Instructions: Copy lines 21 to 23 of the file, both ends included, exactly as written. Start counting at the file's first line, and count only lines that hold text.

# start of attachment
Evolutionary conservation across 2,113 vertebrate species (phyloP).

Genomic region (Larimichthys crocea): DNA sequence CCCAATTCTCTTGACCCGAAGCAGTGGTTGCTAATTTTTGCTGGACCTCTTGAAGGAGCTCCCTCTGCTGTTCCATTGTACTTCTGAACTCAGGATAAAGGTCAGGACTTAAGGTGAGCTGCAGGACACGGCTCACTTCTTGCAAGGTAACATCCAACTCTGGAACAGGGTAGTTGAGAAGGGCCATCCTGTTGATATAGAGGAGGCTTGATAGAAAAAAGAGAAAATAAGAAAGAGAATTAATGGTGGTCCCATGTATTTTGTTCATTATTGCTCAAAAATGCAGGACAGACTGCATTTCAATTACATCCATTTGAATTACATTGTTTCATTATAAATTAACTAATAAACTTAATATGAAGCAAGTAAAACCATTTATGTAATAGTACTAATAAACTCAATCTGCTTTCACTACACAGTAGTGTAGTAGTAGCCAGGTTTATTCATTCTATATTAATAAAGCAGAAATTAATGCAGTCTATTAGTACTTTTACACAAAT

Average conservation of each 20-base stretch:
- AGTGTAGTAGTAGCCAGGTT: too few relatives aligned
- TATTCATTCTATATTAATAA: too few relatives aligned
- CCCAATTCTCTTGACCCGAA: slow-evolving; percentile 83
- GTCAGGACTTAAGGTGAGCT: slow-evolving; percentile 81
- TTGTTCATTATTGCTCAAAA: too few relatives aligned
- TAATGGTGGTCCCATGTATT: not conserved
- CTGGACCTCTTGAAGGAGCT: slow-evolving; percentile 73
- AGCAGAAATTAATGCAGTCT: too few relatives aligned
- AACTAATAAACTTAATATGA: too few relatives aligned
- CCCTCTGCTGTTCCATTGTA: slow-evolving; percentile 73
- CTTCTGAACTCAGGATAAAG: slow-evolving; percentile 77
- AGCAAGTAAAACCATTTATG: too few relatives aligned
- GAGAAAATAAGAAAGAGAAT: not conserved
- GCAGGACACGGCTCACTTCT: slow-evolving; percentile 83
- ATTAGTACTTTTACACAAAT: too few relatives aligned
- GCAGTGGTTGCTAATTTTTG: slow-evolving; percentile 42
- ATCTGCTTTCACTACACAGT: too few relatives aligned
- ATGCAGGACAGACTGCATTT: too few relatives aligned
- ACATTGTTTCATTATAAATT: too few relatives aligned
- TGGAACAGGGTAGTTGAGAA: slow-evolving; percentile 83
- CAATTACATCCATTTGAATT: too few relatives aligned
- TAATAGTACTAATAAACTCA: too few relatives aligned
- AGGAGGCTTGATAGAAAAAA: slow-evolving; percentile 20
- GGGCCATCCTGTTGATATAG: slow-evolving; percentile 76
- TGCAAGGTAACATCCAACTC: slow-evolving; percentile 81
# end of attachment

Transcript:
- ATGCAGGACAGACTGCATTT: too few relatives aligned
- ACATTGTTTCATTATAAATT: too few relatives aligned
- TGGAACAGGGTAGTTGAGAA: slow-evolving; percentile 83